When Timothy Stanley, 32, was in the Marion County (FL) Jail in January, 1997, facing drug charges, he needed some dental work done. According to the jail's medical log, Sheriff Ken Ergle's "dentist", Illya Fitzgerald Hathorn, pulled one of Stanley's teeth. Now Stanley is suing the jail because Hathorn was not a licensed dentist.
Llanes was later readmitted to the infirmary and examined by a different physician who had him taken immediately to a local hospital where he had surgery for a peptic ulcer. Llanes was hospitalized for a month. The treating physician ordered that Llanes be provided with a "soft" diet which the jail refused to provide. Llanes refused to eat many of the meals he was served, until his release from jail, because they were not consistent with what the doctor had prescribed. As a result, he became weak, dizzy, fell and fractured 12 ribs and his head. Llanes filed suit claiming that ...
Afederal district court in New York held that a jail prisoner had stated a claim for violation of his Eighth Amendment rights when he was denied medical care as a part of the county's effort to cut medical costs by contracting the jail's medical care to a private business. Raymond Llanes was imprisoned in the Westchester County jail in New York. He repeatedly sought medical care after experiencing intense abdominal pain but none was provided. Eventually Llanes was admitted to the jail infirmary and after a cursory examination a doctor told him he had "caught a draft."
"It may be my fault we didn't respond quickly enough," said Donald A. Dorsey, warden of the Torrance County Detention Center, operated by the Corrections Corporation of America (CCA).
Darren White, head of the state police, was critical of the delay in calling state police. "We're a little disappointed that our (public information officer) was first informed of any situation at the prison by a local media person," White said. "Until then, we were unaware of the situation."
Details of the "situation" are sketchy. Prison officials said only that some unarmed prisoners from Washington D.C. jumped the guards while being returned from a recreation area. Officials said the attack was unprovoked.
Apparently CCA officials did contact the New Mexico Corrections Department, which dispatched a 15-man tactical team to the CCA prison. But White said that his department should have been notified so that state police could have been dispatched to secure the prison's perimeter.
"The down time it takes to bring in additional resources ...
The warden of a private prison in New Mexico said that prison staff may have delayed notifying state police about a disturbance that sent five guards to a hospital August 7, 1998.
The escape was the latest in a series of embarrassing incidents at the problem-plagued facility, which houses approximately 1,500 prisoners from Washington, D.C. [see PLN , Oct. 1997; June 1998]. CCA previously had been under a court order to remove maximum-security prisoners from the medium-security prison. Michael Quinlan, the company's director of planning, promised that CCA would learn from its mistakes and would improve staff training at the facility.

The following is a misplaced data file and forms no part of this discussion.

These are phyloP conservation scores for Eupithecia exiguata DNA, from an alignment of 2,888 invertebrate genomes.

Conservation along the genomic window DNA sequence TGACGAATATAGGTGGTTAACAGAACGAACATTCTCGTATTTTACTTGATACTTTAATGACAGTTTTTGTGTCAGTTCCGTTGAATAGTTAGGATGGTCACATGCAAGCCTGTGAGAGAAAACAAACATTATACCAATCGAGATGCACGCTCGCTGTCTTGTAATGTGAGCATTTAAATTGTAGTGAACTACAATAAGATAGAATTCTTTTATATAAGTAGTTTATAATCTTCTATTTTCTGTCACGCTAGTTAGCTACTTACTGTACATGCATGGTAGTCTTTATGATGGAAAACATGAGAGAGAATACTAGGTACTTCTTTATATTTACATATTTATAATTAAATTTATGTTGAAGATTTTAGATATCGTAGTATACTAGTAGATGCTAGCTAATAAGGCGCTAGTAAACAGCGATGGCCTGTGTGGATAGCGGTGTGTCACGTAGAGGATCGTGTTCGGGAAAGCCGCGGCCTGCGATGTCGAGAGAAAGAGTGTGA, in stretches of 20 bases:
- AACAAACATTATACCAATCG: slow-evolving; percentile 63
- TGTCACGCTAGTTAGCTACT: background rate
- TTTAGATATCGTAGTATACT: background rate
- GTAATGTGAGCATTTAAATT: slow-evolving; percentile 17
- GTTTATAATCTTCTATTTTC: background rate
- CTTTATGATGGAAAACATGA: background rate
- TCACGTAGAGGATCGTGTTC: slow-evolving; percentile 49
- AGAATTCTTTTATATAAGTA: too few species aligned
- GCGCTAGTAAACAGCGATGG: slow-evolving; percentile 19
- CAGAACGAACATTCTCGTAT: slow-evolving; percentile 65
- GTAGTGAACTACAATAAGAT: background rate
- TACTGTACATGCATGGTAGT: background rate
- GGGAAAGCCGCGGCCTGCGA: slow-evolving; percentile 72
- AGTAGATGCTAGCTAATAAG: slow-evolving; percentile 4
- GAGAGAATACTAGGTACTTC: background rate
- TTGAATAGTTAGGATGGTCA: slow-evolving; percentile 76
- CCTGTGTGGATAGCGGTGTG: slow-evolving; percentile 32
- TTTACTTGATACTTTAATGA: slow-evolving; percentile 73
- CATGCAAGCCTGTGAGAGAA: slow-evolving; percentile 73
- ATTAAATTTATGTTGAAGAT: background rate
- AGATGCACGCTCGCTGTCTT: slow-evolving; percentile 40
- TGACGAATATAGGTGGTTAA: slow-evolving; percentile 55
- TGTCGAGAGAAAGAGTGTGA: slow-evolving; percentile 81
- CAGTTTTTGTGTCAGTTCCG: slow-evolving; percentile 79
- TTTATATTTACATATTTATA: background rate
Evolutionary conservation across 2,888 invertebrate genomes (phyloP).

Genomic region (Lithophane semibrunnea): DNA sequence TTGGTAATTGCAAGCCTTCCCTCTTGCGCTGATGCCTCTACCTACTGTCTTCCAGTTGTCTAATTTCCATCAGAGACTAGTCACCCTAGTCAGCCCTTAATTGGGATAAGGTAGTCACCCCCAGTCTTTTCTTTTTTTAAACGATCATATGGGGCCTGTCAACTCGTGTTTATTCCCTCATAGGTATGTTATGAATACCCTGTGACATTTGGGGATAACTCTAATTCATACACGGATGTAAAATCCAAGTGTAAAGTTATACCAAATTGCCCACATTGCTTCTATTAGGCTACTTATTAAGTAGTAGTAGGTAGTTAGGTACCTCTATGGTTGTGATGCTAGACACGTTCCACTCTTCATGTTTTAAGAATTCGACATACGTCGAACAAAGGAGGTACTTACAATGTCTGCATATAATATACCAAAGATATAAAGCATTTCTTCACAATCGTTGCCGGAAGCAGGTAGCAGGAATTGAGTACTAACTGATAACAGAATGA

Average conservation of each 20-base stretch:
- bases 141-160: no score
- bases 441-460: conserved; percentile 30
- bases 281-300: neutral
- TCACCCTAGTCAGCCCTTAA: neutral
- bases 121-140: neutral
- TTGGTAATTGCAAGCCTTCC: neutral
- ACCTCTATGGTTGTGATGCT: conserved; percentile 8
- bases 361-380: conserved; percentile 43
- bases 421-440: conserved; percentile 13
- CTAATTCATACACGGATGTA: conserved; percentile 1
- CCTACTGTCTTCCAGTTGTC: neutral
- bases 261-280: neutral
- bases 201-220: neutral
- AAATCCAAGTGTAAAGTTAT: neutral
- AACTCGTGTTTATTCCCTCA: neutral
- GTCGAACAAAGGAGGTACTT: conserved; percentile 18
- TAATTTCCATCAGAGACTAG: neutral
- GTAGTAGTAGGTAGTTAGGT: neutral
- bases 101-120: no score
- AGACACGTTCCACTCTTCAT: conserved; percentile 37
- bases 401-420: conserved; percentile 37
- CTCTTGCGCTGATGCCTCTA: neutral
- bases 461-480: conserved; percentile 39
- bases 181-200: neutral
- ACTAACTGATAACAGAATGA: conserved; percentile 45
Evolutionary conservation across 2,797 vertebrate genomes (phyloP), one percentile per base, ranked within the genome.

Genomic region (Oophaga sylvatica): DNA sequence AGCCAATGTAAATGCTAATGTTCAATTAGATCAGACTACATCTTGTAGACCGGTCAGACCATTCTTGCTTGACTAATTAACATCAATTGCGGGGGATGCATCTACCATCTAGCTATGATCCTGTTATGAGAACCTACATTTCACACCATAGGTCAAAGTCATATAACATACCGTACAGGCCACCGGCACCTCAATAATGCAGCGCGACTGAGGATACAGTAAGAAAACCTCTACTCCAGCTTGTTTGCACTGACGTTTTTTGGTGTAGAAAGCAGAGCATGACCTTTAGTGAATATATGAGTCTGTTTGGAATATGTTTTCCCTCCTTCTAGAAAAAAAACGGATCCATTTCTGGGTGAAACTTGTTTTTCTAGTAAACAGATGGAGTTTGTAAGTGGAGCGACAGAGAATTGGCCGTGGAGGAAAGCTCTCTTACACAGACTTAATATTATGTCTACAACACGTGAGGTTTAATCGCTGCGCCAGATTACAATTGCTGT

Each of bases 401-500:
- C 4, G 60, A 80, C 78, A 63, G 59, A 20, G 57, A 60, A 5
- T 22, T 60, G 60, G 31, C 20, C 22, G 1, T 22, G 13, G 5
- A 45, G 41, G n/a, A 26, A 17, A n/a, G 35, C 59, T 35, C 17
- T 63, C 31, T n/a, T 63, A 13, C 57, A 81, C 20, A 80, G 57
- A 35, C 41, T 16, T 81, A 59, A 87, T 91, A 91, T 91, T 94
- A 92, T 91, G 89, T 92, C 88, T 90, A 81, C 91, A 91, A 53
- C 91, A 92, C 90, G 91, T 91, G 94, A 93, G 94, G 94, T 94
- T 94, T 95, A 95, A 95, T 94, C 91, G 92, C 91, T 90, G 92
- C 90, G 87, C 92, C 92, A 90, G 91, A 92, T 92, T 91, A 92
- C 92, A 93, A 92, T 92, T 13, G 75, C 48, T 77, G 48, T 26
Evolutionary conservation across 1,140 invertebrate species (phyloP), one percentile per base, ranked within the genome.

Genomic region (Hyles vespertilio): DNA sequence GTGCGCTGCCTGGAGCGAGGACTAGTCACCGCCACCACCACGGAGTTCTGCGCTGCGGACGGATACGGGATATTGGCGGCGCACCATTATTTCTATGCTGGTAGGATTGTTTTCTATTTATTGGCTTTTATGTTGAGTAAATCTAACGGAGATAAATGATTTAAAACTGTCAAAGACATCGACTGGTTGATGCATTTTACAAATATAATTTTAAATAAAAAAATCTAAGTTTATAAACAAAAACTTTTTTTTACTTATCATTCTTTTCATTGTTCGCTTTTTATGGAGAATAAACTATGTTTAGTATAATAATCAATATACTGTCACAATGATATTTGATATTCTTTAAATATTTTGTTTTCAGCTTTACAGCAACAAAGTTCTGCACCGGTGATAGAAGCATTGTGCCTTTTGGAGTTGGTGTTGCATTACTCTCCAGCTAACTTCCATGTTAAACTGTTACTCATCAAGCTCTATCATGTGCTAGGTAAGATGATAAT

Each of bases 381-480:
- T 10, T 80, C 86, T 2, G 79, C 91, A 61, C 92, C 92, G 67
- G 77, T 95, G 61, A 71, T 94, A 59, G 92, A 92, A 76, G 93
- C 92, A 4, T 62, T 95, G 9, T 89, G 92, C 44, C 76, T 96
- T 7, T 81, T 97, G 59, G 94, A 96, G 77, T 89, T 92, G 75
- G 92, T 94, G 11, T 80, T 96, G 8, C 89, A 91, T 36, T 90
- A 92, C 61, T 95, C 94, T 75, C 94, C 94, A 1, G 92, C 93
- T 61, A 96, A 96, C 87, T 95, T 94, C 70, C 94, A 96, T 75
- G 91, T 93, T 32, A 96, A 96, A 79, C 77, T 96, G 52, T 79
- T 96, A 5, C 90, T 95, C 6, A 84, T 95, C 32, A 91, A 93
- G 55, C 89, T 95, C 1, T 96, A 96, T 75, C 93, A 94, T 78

Ohio lawmakers, however, weren't interested in apologies or excuses. State Senator Jeff Johnson observed that the escape highlighted a major distinction between privately-operated and public prisons. "I've been to Ohio prisons, and we have some problems," he said. "The difference is if the manager screws up and lets six people escape in broad daylight, we have the authority to get him out of there."
Also of concern ...
On July 25, 1998 a half-dozen prisoners, including four convicted murderers, cut through two fences and escaped from the CCA-operated Northeast Ohio Correctional Center in Youngstown, Ohio. According to Warden Jimmy Turner the successful break-out was due to errors by prison employees -- including guards leaving their posts, not watching their designated areas and not promptly responding to motion sensor alarms.
The INS facility reopened in 1997 under the management of Corrections Corporation of America (CCA), and was soon lauded as a national model for privately-operated detention services. But now the former assistant warden at the center, Steve Townsend, has filed suit claiming he was fired by CCA after informing the INS that detainees were forcibly sedated and improperly restrained. Townsend said that both his supervisor and CCA corporate office ordered him to "illegally cover up and conceal such actions."
Initially the INS denied that detainees had been involuntarily sedated, but later admitted the allegations were true after reviewing medical records from the facility. The agency then decided the failure to report the sedation's ...
The Immigration and Naturalization Service (INS) continues to experience problems at a privately -operated detention center in Elizabeth, New Jersey. In June 1995 detainees rioted at the facility, which was then run by Esmore Correctional Services. The detainees mostly asylum-seekers who had not been charged with any crime complained of severe abuse and human rights violations by the poorly-paid and under-trained Esmore staff. [ PLN , Sept. 1995]. The company lost its contract to operate the center, changed its name to Correctional Services Corporation and relocated to Florida.
Diane Nelson was arrested around 11:00 p.m. on March 6, 1994. Having suffered a heart attack the previous October, she was prescribed twice daily Procardia XL and given nitroglycerine. However, when arrested, she was unable to locate her medications which she had last taken at 6 p.m.
When booked into the jail, Nelson informed medical personnel of her heart condition and the medications needed. The nurse noted this and that the medications needed to be continued if verified; however, it was too late at night to verify them. Over the next thirty hours, Nelson repeatedly attempted to get medication from multiple nurses. Her condition deteriorated. Her skin became pasty and she began sweating profusely. She complained of difficulty breathing, chest pains and shooting pain in the arm. The nurse refused to interrupt her breakfast at a nearby diner to check Nelson. An hour later, she collapsed ...
Afederal district court in Florida denied qualified immunity to a private provider of health care services to a county jail. Health care personnel failed to give a prisoner with a history of heart attacks her heart medication and ignored her complaints of chest pains until she suffered a fatal heart attack.